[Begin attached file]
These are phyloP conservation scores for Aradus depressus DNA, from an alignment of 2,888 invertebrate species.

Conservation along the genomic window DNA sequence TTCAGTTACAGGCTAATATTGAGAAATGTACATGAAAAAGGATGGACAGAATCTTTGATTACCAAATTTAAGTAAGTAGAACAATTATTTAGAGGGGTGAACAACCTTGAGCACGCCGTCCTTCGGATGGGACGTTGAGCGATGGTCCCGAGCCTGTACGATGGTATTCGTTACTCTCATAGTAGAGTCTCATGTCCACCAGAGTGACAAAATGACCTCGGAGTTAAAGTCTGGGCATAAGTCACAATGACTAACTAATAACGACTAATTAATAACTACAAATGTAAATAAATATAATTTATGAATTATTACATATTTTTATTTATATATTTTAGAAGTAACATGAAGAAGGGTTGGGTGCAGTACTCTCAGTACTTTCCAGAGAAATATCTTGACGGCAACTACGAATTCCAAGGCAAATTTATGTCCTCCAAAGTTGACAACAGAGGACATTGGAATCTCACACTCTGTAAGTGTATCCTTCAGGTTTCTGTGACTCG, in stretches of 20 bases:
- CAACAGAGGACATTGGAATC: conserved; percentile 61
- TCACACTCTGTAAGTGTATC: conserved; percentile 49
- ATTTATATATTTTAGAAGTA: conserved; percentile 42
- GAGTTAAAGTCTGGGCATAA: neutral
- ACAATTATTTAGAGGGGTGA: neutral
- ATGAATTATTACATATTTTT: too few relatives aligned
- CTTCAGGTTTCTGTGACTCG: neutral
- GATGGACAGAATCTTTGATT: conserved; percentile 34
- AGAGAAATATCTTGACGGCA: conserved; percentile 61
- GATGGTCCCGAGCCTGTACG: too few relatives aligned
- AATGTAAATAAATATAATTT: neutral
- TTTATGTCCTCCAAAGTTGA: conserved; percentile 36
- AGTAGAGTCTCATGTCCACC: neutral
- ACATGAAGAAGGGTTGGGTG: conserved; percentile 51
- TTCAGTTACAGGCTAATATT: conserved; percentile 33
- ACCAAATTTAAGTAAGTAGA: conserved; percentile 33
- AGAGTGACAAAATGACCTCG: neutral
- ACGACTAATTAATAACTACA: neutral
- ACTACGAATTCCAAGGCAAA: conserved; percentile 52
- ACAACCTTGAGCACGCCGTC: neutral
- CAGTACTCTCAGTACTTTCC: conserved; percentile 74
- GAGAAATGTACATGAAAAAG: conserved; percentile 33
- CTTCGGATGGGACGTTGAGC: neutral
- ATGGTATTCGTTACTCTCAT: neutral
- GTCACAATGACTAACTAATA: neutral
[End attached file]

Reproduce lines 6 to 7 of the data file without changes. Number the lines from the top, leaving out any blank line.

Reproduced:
- GAGTTAAAGTCTGGGCATAA: neutral
- ACAATTATTTAGAGGGGTGA: neutral